his merciful heart, to express mercy in person to the man who planned to end
Photos, videos, You-tubes all portray
Pope John Paul II speaking to Agca, listening attentively to him, and even
embracing him. What more clear image of
the Parable of the Prodigal Son could exist than this emotionally-charged and heart-rending
scene of the Holy Father--- representing God the Father, and Agca, hopefully,
the Prodigal son.
Not too long after this incident,
Pope John Paul II would promulgate one of his greatest masterpieces on God’s
mercy, the encyclical “Dives Misericordia”—God as rich is Mercy! Before penning this spiritual masterpiece,
the Holy Father, Pope John Paul II lived out mercy in his own flesh and blood!
Henri Nouwen, a renowned modern
spiritual writer, has also written on God’s infinite mercy. His masterpiece is
titled “The Prodigal Son”. On the front
cover of this brilliant literary accomplishment, can be seen and contemplated
the artistic masterpiece of the Prodigal Son, painted by Rembrandt.
One of the essential messages of this
novel is that eventually every one of us is called to be the person of the
Father of the Prodigal Son. If we have
indeed experienced the mercy of the Father—taste and see the goodness of the
Lord—then we are called to be transformed by mercy into being the loving, kind,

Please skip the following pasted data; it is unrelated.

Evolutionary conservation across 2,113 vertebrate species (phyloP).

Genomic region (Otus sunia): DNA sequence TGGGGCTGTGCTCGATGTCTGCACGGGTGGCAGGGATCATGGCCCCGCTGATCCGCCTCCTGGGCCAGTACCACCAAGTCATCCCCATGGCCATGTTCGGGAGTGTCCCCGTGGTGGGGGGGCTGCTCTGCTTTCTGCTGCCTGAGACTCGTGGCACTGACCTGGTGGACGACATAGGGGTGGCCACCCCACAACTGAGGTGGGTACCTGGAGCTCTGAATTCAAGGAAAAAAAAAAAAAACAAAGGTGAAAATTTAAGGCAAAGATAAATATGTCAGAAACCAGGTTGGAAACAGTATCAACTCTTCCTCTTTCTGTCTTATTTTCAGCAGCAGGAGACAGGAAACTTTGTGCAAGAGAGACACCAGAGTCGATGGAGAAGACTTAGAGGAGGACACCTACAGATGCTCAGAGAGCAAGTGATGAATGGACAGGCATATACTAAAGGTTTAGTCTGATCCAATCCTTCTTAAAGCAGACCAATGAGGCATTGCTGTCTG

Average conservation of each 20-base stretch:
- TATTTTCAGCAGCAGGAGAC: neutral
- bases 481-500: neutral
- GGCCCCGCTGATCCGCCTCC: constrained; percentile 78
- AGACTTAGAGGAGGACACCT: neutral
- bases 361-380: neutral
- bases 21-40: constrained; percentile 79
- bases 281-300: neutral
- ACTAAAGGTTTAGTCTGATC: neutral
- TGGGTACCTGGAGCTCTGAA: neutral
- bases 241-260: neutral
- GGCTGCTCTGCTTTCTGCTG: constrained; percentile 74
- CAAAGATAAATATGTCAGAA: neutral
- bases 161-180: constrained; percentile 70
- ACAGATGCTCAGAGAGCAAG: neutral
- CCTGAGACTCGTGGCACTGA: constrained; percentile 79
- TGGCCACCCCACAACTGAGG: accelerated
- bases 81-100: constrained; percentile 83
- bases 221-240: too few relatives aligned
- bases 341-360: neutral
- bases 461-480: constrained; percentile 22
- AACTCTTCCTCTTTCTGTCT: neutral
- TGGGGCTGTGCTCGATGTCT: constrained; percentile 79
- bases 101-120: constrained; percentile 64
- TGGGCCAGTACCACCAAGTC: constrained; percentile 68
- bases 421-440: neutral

and merciful Father of the Prodigal Son.
May these words of the Diary of Mercy
in my Soul of Saint Maria Faustina Kowalska, encourages us to be Incarnations
of God’s mercy in a cold, calculating and all too often merciless world! Jesus challenges Faustina to trust and mercy
and so does he challenge you and me!
graces I grant you are not for you alone, but for a great number of souls as
well… Any your heart is My constant dwelling place, despite the misery that you
are. I unite Myself with you, take away your misery and give you mercy. I
perform works of mercy in every soul. The greater the sinner, the greater the
right he has to my mercy. My mercy is confirmed in every work of my hands. He
who trusts in my mercy will not perish, for all his affairs are Mine, and his
enemies will be shattered at the base of MY footstool.” (The words of Jesus to St Faustina, Diary #